November-December-January 2013

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The President’s Letter by Mike Ottone, MSW, ACSW, LISW-CP, CPM busy for your children, your parents, your friends. Spend time together. Smile, laugh, and live.

Happy Holidays to everyone! Bring in the New Year with hope, optimism and love!

Mike Ottone Hello SC Social Workers & Friends, Wow. Shocking.Scary,hurtful, upsetting. I finally found the time to write in this busy time of year; I had nearly decided some topics to discuss…but this is the day of the shooting in Connecticut: innocent young children, victims, and so many hurting families. We all express our outrage and our sympathy; ask our questions about who, why, and how, reach for the comfort and security of our own families. My heart goes out to them all, knowing there is little I can directly do for them. WLTX, the local TV news station just posted this on their FB page: “Tonight, when you're putting your kids to bed, give them an extra, comforting hug....comforting for them....and also, comforting for you. Look directly into their eyes and tell them how much you love them and how important they are to you. Then....give them another hug.” I don’t think there is any more direct nor concise way to say it. Love your family and friends. Everyday. At this time of year, the holidays are here, the elections are over, messages of hope, love, and forgiveness abound. Let us not be divided anymore. Don’t be too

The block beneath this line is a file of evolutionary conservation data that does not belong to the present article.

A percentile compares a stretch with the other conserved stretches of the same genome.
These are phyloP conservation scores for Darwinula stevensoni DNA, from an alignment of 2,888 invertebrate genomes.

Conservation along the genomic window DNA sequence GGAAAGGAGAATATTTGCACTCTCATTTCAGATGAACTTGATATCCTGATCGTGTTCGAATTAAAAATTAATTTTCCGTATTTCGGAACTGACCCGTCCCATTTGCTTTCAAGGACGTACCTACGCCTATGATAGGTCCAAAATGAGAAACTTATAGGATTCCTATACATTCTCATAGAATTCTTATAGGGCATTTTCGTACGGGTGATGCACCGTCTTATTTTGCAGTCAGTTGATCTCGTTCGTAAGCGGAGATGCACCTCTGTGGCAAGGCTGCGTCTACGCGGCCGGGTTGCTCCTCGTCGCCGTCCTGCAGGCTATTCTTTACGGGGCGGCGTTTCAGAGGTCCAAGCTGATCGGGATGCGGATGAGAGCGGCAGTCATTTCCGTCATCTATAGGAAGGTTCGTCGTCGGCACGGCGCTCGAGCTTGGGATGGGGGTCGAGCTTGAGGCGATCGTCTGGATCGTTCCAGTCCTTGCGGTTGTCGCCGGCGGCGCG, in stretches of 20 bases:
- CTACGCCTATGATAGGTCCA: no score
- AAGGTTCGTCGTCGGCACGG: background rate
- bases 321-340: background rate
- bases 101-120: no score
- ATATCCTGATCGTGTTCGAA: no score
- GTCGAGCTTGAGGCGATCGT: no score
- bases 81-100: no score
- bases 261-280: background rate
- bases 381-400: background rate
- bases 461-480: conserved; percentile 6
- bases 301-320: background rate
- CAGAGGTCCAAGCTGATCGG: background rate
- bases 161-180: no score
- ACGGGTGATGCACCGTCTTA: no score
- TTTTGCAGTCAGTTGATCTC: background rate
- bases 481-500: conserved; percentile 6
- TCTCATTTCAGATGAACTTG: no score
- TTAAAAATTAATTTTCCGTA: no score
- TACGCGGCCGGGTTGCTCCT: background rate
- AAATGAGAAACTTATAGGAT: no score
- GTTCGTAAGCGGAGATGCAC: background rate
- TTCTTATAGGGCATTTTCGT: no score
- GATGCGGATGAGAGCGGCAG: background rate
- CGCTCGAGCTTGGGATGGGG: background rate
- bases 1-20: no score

America's present need is not heroics but healing; not nostrums but normalcy; not revolution but restoration. Social Work resource to help others (and ourselves) deal with the tragedy in Newtown: subarticlenbr=500

Copy and paste in your browser.

Chapter Update

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A Student’s Perspective, Kiesha Webb ADVERTISEMENT

Confusion and chaos are the words that best describe the scene I

walked into at a voting poll in Richland County this past election as part of the Election Protection Coalition, a nonpartisan group working to ensure that all voters have an equal opportunity to participate in the political process.

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I was shocked when I arrived at the polling location at 9:15am to find that the line was already out of the door and down the sidewalk. As I squeezed my way through the bottleneck of people jumbled around the entrance, I realized that the line continued down the hallway and wrapped around the inside of the center. By10:00 am one of the five machines had broken down and was causing significant delays. Each precinct is required to have four machines per 1,000 voters; this particular precinct should have had at least twelve machines but was operating with only four working machines. Mrs. Fox, another election protection volunteer and USC Law Professor, made a trip to the Election Commission Office to pick up paper ballots in order to help move people through the line quicker. While I waited for her to return, I called the Election Protection Headquarters to ask if there was anyone I could call to come and fix the broken machine. I was astounded to find out that most precincts had at least one broken machine and many had more than one machine down. A few locations had no working voting machines at all at various points in the day. If there was a precinct where a machine was not broken, they were in the minority. For the voters at my precinct, there was nothing to do except wait for the needed repairs or for the paper ballots. (This problem was even more outrageous when I heard about the 200+ unused voting machines sitting at the Election Commissions office; information I would only find out